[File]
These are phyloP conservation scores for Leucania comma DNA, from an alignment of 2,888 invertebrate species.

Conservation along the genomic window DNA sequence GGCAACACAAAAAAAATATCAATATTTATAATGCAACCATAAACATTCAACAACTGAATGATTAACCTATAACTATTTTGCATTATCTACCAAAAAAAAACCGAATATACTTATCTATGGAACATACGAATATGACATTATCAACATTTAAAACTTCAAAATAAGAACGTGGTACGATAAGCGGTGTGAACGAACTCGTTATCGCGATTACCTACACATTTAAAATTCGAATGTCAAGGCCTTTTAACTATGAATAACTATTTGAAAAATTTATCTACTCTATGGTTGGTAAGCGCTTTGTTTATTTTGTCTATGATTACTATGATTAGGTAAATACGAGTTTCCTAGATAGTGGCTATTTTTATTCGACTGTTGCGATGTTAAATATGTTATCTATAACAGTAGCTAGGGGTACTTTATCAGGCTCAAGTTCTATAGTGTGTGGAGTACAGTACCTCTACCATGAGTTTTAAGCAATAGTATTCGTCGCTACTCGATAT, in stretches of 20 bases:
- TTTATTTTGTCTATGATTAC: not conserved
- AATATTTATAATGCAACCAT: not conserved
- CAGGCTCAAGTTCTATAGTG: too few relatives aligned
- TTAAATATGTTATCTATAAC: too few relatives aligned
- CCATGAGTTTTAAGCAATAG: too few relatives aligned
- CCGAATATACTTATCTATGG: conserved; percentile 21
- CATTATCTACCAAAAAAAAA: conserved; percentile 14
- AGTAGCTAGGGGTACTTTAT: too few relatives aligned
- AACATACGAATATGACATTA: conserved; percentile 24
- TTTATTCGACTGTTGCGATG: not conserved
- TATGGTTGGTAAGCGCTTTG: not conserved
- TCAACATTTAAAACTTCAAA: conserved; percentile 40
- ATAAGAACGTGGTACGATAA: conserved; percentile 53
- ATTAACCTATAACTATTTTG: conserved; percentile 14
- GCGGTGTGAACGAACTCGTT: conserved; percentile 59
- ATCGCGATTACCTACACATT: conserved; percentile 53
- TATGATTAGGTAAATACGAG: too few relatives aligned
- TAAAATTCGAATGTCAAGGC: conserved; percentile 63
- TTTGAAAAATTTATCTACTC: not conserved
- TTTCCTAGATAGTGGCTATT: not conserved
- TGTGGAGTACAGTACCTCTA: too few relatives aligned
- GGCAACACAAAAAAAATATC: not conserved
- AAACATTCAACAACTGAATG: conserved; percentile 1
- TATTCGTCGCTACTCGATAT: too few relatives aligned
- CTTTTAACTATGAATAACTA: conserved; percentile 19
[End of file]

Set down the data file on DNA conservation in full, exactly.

These are phyloP conservation scores for Leucania comma DNA, from an alignment of 2,888 invertebrate species.

Conservation along the genomic window DNA sequence GGCAACACAAAAAAAATATCAATATTTATAATGCAACCATAAACATTCAACAACTGAATGATTAACCTATAACTATTTTGCATTATCTACCAAAAAAAAACCGAATATACTTATCTATGGAACATACGAATATGACATTATCAACATTTAAAACTTCAAAATAAGAACGTGGTACGATAAGCGGTGTGAACGAACTCGTTATCGCGATTACCTACACATTTAAAATTCGAATGTCAAGGCCTTTTAACTATGAATAACTATTTGAAAAATTTATCTACTCTATGGTTGGTAAGCGCTTTGTTTATTTTGTCTATGATTACTATGATTAGGTAAATACGAGTTTCCTAGATAGTGGCTATTTTTATTCGACTGTTGCGATGTTAAATATGTTATCTATAACAGTAGCTAGGGGTACTTTATCAGGCTCAAGTTCTATAGTGTGTGGAGTACAGTACCTCTACCATGAGTTTTAAGCAATAGTATTCGTCGCTACTCGATAT, in stretches of 20 bases:
- TTTATTTTGTCTATGATTAC: not conserved
- AATATTTATAATGCAACCAT: not conserved
- CAGGCTCAAGTTCTATAGTG: too few relatives aligned
- TTAAATATGTTATCTATAAC: too few relatives aligned
- CCATGAGTTTTAAGCAATAG: too few relatives aligned
- CCGAATATACTTATCTATGG: conserved; percentile 21
- CATTATCTACCAAAAAAAAA: conserved; percentile 14
- AGTAGCTAGGGGTACTTTAT: too few relatives aligned
- AACATACGAATATGACATTA: conserved; percentile 24
- TTTATTCGACTGTTGCGATG: not conserved
- TATGGTTGGTAAGCGCTTTG: not conserved
- TCAACATTTAAAACTTCAAA: conserved; percentile 40
- ATAAGAACGTGGTACGATAA: conserved; percentile 53
- ATTAACCTATAACTATTTTG: conserved; percentile 14
- GCGGTGTGAACGAACTCGTT: conserved; percentile 59
- ATCGCGATTACCTACACATT: conserved; percentile 53
- TATGATTAGGTAAATACGAG: too few relatives aligned
- TAAAATTCGAATGTCAAGGC: conserved; percentile 63
- TTTGAAAAATTTATCTACTC: not conserved
- TTTCCTAGATAGTGGCTATT: not conserved
- TGTGGAGTACAGTACCTCTA: too few relatives aligned
- GGCAACACAAAAAAAATATC: not conserved
- AAACATTCAACAACTGAATG: conserved; percentile 1
- TATTCGTCGCTACTCGATAT: too few relatives aligned
- CTTTTAACTATGAATAACTA: conserved; percentile 19